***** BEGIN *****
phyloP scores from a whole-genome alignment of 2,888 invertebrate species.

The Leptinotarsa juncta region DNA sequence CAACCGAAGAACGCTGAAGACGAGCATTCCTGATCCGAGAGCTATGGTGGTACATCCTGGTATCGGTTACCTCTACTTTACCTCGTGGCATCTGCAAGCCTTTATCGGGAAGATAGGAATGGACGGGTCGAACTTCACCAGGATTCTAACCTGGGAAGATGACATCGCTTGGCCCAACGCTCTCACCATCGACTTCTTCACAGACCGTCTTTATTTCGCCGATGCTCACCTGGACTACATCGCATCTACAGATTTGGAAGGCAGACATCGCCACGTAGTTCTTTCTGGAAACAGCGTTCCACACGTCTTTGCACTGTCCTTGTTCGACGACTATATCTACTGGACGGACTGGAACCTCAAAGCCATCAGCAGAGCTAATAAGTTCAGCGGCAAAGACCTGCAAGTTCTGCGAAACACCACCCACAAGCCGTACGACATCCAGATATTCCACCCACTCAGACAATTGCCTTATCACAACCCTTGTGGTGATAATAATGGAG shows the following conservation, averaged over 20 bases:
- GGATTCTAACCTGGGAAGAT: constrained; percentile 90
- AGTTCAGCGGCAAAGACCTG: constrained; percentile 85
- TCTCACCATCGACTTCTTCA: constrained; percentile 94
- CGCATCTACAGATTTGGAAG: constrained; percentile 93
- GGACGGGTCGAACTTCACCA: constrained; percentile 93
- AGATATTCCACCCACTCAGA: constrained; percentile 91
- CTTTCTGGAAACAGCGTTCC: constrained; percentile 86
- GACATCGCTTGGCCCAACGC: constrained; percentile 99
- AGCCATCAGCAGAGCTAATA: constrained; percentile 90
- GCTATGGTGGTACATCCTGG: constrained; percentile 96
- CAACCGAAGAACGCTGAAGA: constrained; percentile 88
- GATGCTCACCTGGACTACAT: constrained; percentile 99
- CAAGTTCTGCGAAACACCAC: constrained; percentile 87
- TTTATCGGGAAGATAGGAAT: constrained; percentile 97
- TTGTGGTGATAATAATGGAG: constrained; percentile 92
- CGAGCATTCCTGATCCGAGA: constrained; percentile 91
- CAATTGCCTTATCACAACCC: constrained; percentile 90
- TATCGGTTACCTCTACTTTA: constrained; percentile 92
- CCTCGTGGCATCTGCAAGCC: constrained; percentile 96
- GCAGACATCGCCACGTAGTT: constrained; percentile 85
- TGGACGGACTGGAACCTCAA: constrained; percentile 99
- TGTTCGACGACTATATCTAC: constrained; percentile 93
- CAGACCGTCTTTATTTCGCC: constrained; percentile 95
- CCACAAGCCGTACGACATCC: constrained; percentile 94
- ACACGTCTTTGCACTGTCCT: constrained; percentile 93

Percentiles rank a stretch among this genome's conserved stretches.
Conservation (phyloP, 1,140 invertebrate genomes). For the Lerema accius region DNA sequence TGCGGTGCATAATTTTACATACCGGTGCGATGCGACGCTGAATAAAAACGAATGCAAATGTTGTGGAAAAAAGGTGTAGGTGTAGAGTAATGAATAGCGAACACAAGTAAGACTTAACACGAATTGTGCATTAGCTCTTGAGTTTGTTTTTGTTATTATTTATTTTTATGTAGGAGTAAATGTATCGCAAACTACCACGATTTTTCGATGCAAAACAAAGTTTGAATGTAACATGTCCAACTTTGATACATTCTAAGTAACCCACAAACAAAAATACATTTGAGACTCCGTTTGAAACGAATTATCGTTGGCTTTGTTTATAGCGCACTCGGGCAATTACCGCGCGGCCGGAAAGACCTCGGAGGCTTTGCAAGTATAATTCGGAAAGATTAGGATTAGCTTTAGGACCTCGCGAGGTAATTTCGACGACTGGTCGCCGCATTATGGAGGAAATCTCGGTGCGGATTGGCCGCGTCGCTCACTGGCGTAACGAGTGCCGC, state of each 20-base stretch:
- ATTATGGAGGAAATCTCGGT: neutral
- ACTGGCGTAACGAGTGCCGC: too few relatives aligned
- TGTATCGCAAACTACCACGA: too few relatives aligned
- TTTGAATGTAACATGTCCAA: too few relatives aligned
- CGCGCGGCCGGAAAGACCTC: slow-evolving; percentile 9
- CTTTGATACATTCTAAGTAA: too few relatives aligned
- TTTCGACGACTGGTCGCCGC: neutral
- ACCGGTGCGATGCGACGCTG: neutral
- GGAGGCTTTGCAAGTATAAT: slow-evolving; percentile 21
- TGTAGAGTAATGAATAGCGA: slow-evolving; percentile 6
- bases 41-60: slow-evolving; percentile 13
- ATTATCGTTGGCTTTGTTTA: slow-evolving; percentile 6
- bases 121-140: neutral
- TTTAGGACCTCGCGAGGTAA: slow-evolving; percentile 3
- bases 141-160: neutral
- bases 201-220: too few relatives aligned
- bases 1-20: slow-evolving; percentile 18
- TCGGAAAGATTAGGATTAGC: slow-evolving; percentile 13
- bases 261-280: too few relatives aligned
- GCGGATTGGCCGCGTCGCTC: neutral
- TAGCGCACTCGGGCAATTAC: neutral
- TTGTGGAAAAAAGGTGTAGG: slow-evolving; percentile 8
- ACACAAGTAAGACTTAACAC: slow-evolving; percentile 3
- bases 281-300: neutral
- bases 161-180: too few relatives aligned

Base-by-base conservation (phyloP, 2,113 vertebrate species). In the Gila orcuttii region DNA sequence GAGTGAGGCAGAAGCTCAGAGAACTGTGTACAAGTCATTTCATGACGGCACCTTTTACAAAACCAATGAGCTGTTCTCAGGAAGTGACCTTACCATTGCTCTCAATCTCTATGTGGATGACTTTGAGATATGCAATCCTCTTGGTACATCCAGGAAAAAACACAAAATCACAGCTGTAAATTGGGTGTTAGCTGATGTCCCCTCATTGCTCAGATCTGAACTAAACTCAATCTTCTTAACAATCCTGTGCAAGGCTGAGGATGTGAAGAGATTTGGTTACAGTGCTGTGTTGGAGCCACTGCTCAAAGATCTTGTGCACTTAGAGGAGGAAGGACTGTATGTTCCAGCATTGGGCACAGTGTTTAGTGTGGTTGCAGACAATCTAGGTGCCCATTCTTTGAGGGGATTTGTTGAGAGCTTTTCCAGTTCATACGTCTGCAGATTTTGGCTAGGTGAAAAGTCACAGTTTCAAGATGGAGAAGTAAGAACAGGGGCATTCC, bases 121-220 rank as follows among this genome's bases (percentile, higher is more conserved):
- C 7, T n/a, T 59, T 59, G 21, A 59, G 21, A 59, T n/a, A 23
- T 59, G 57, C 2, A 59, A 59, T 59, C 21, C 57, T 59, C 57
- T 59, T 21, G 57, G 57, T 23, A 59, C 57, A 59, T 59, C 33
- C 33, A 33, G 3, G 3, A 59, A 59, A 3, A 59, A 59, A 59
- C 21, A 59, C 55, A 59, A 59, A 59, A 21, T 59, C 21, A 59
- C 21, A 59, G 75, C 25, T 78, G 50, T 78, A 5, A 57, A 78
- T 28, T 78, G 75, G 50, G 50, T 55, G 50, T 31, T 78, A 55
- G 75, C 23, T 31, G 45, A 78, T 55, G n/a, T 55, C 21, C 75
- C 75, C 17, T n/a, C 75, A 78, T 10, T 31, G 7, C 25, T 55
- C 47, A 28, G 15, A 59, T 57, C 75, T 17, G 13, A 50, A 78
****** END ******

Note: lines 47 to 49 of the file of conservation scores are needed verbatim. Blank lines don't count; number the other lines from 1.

- TCGGAAAGATTAGGATTAGC: slow-evolving; percentile 13
- bases 261-280: too few relatives aligned
- GCGGATTGGCCGCGTCGCTC: neutral